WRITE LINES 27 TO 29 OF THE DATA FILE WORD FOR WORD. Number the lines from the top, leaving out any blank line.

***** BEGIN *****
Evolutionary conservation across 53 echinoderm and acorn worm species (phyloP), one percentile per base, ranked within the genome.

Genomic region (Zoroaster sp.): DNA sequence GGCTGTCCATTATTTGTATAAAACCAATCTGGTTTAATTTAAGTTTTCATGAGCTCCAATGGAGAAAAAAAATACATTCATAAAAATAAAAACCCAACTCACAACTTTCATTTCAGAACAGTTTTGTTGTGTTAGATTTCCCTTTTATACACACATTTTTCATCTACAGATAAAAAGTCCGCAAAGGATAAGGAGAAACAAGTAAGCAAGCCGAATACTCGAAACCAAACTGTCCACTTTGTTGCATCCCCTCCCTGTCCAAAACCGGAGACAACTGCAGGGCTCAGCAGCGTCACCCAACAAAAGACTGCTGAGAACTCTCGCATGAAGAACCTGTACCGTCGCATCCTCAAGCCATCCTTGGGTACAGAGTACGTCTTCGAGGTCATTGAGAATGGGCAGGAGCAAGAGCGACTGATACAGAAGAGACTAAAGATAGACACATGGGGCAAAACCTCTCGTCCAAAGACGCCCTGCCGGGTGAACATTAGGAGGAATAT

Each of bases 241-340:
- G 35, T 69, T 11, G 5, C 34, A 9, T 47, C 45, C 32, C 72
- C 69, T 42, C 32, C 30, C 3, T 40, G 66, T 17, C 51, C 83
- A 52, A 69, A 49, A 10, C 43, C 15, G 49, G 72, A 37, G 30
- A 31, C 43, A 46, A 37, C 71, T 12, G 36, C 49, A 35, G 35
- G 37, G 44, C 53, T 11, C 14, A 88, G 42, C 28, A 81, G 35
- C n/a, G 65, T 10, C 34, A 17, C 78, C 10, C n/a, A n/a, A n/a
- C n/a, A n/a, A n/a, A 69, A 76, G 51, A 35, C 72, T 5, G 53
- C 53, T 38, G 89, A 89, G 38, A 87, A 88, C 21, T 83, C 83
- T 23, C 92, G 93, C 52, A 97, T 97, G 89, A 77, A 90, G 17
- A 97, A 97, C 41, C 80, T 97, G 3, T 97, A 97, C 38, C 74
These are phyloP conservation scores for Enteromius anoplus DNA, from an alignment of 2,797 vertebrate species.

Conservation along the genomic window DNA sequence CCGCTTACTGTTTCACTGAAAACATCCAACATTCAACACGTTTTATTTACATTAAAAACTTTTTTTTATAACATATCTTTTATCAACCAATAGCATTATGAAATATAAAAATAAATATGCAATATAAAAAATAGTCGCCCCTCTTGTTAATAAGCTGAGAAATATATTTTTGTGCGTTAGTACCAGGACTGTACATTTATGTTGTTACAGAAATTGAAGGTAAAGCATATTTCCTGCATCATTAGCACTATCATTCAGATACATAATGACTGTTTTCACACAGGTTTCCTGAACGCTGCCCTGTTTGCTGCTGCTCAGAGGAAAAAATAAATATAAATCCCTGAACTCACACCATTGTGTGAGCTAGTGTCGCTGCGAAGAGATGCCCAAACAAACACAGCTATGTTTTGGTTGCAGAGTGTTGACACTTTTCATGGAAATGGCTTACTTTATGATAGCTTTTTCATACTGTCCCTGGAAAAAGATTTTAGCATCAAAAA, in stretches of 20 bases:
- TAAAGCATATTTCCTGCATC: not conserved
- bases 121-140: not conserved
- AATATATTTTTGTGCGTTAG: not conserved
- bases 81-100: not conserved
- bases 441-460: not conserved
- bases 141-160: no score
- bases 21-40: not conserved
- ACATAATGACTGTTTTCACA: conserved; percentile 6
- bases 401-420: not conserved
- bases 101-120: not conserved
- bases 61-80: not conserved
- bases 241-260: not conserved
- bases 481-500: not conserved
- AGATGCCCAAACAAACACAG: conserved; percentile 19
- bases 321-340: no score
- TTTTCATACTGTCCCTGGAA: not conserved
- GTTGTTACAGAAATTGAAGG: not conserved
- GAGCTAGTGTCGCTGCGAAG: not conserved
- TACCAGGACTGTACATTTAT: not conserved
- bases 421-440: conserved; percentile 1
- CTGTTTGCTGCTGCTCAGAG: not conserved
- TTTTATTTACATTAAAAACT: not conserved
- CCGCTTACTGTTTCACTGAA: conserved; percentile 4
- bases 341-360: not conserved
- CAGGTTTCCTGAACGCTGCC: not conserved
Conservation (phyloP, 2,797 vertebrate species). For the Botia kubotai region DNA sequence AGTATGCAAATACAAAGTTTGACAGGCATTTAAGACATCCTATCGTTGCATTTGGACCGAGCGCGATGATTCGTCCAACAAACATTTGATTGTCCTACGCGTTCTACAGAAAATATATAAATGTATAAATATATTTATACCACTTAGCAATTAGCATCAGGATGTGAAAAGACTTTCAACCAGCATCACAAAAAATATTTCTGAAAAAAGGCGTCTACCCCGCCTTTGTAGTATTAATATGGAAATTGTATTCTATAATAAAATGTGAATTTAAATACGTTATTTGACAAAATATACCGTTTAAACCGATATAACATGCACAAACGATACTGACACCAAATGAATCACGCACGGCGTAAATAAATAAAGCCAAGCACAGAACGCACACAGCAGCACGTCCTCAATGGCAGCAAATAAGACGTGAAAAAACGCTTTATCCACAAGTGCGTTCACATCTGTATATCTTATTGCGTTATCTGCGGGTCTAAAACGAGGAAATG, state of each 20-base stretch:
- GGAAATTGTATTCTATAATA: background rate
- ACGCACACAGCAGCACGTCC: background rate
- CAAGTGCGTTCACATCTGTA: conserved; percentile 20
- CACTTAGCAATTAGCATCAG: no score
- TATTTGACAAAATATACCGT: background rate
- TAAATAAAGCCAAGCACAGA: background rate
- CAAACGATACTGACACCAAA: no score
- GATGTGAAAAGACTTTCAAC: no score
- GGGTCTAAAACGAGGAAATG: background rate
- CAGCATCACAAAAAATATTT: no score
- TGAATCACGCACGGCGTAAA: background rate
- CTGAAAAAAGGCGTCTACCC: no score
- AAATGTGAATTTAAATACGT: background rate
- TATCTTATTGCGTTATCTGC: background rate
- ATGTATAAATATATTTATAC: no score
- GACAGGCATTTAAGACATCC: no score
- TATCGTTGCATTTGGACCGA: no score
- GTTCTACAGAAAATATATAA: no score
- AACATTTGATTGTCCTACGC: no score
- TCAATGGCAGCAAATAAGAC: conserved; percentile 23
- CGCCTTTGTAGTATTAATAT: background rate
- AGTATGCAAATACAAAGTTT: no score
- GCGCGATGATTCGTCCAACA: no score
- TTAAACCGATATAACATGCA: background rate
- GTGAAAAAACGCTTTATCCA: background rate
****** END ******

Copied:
- bases 241-260: not conserved
- bases 481-500: not conserved
- AGATGCCCAAACAAACACAG: conserved; percentile 19